Are his meds making his dementia worse?

1 answer | Last updated: Oct 15, 2016
Jbdsta bettye dfw tx asked...

My spouse has vascular dementia from stroke and other health issues, five heart attacks, atrial septal defects (20 holes closed in 2007), two bypasses, diabetes, and the list grows. His dementia seems to grow worse after he takes his meds: bloodthinner, carvedilol, digoxin, crestor, lasix, injectable insulin 3x a day, cymbalta, lovasa, exelon patch... can any of these drugs increase dementia? Are there viable alternatives for natural remedies to these drugs ?

Expert Answers

Pharmacist William Simonson, also known as "Dr. Si", is a board-certified geriatric pharmacist who is dedicated to improving medication use by seniors. He is a pharmacy educator and is active in publishing and presenting to health professional and consumer audiences and has been active in the area of geriatrics and long-term care pharmacy practice for more than 35 years.

Vascular dementia is different than Alzheimer's because it is caused by decreased blood flow to the brain, while Alzheimer's is thought to be the result of a buildup of amyloid plaque in the brain but the symptoms can be similar. And, it is possible that medications can worsen these symptoms.

It is well known by those of us who specialize in caring for older persons (I'm guessing that your spouse is a senior citizen) that with advancing age there is an increased likelihood of adverse side effects, even symptoms that look like worsening dementia. Also, the risk of adverse side effects increases with the number of medicines a person takes, and your husband has a pretty long list of meds. So the chance that one or more of his medicines are causing or contributing to his new symptoms is real but it will take a thorough investigation to determine whether that is the case.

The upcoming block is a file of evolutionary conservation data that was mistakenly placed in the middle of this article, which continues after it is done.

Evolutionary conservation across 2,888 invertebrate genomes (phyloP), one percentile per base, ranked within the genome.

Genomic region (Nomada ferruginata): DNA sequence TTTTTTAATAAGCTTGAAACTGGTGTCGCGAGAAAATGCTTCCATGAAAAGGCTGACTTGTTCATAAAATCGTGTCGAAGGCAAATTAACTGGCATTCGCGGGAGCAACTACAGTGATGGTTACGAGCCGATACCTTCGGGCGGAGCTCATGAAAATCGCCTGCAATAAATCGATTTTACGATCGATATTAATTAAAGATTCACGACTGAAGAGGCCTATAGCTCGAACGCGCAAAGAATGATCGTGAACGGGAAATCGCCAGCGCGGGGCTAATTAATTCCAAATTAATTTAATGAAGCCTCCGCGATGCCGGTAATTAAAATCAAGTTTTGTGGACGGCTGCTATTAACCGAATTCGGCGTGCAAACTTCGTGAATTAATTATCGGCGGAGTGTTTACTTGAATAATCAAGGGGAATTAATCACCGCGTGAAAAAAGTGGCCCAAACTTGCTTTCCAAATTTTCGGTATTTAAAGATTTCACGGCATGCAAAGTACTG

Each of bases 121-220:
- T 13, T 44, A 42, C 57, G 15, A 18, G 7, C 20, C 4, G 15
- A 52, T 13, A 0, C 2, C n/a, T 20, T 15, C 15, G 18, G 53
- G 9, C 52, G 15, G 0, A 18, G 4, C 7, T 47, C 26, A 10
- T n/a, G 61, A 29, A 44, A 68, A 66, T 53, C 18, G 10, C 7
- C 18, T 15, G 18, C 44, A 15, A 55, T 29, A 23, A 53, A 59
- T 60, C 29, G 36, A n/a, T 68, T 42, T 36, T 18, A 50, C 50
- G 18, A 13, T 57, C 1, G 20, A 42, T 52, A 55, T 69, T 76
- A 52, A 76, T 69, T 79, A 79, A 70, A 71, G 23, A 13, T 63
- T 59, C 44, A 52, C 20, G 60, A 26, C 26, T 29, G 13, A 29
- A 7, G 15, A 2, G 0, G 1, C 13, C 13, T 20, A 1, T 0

I suggest that you have an experienced senior care pharmacist perform a detailed evaluation of all the medicines your spouse is taking including prescription and non-prescription drugs. This evaluation will examine medication doses and look for medicines that are no longer needed or that might be duplicating other medications he is taking. It will also look for possible drug-interactions and identify medications that might be causing adverse side effects. An evaluation of this type can be very valuable because the pharmacist will be looking at all of medications prescribed by all of his doctors.

It might turn out that his new symptoms are not being caused by his medicines but if they are the value of this review may be far greater than its cost. I have seen cases where relatively simple changes in drug therapy, such as changing a dosage or eliminating a medicine that was causing a side effect have resulted in dramatic improvements. I hope that will be the case with your spouse.

Please refer to the following web sites to locate a senior care pharmacist or board certified geriatric pharmacist in your area.

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